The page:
The Cause and Effects of Infant Mortality in Kalamazoo, Michigan: A Focus on Socioeconomic, Sociological, and Psychological Causes and Effects on Infant Mortality
Prude, Eeka Wendella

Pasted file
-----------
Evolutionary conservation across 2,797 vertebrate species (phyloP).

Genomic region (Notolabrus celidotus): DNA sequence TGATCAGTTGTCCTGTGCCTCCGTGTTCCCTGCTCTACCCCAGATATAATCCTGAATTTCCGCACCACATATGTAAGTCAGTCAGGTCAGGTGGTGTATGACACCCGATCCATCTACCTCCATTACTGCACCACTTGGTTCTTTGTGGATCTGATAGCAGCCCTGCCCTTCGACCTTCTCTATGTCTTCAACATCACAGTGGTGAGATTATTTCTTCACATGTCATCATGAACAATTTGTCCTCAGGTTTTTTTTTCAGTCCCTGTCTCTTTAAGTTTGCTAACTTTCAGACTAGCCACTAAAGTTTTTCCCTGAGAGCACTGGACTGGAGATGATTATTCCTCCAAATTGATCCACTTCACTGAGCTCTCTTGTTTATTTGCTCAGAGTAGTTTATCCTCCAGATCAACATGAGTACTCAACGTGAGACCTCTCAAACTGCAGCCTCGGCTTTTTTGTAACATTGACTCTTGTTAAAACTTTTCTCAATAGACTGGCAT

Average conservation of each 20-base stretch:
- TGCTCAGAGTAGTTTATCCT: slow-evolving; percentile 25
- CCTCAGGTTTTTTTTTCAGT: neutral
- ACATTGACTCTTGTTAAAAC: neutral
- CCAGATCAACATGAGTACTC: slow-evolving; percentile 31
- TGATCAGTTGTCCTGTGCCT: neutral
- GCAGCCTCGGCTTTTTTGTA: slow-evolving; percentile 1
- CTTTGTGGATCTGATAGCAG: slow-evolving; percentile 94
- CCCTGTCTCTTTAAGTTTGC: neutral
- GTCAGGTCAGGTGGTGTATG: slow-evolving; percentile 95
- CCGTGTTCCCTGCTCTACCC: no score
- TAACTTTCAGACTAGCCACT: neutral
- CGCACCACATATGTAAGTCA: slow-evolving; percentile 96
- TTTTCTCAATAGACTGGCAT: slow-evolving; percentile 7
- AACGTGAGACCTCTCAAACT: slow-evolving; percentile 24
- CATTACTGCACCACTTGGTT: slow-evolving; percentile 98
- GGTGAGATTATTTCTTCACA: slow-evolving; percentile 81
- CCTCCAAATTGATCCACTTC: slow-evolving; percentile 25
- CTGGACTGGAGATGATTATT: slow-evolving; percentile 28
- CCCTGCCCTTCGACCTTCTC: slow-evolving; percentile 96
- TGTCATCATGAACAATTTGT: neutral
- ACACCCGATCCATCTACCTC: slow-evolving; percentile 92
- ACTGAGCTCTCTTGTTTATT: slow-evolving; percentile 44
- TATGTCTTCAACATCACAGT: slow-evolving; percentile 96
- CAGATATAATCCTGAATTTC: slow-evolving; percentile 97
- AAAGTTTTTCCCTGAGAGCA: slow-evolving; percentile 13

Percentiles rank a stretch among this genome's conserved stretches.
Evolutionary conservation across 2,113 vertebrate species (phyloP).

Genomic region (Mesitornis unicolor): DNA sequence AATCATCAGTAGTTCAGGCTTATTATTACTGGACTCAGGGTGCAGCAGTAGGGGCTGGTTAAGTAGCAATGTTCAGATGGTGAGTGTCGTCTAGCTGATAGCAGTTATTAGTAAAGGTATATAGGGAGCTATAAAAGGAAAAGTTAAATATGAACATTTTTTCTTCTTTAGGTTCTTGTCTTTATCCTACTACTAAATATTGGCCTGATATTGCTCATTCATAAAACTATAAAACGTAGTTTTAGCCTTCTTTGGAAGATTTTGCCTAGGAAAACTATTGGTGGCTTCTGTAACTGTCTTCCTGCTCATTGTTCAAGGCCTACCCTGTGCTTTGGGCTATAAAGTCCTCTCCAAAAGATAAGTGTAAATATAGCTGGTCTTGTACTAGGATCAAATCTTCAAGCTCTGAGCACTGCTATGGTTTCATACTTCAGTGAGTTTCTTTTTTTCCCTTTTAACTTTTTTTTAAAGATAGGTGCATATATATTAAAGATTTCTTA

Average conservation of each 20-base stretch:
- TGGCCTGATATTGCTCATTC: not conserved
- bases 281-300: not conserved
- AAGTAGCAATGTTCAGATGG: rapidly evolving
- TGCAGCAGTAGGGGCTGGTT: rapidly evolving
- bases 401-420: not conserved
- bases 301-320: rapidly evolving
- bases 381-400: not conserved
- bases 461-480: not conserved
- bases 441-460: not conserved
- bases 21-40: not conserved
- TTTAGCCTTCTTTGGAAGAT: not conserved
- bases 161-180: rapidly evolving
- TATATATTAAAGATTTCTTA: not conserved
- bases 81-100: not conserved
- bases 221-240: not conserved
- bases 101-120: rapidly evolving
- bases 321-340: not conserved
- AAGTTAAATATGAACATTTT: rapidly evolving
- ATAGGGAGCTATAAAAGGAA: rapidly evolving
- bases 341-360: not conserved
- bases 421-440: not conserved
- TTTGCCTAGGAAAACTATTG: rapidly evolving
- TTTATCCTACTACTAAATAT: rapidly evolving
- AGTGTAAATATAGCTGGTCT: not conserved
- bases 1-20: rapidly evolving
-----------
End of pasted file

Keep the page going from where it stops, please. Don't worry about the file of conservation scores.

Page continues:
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In the summer of 1996, I was blessed with the opportunity to work with a very prestigious Obstetrician Gynecologist at Borgess Hospital, named Dr. Arthur R. James. Supporting my eagerness to fulfill my requirements at Kalamazoo College and my willingness to gain experience in this medical field for which I have interest, Dr. James allowed me to be his "shadow" for the entire summer. He took the responsibility in making sure that I was properly exposed and taught as much as he could in such a small period of time. Through this experience I learned a lot about what it takes to become a good doctor. Dr. James constantly enforced his philosophy about his role in his patients' lives. He told me that "you're not only your patients' doctor, but you're also their advocate." This stuck in my head throughout the entire summer as I watched him put his philosophy to action. By watching him, he became not only a role model for myself, but a model doctor to his patients. His passion for babies drove him to spearhead a project that would attempt to save the lives of many babies in Kalamazoo. This project was called the Fetal and Infant Mortality Review (FIMR). The summer of 1996 marked the biggest events that would place this program into action. That summer was the summer that the Federal Government sent a committee to Kalamazoo, Michigan to review the proposal for this program, because it would cost a lot of money. Various delegates from various parts of the community attended and luckily, I was able to take part in those meetings. Dr. James allowed me to attend these meetings because he wanted me to see what it required in every aspect of being a doctor. The meetings were very productive because it led the Federal Government to believe that this program was absolutely necessary in order for the infant mortality rate to be reduced in Kalamazoo County. The presented proposal was composed of facts about the past infant mortality rates in the U.S, Michigan, and Kalamazoo County. Furthermore it highlighted the huge disparity in the black and white ratio for mortality rates. This opened the eyes of every committee member sent by the government and made them realize how important a program such as FIMR would be in Kalamazoo. One month later, the federal government deemed this program as necessary and approved it for a budget large enough to keep it going for 5 years. This experience inspired me to do my SIP on infant mortality. The significant information gained may possibly be used in assessing prospect individuals who have increased chances of contributing to infant mortality.
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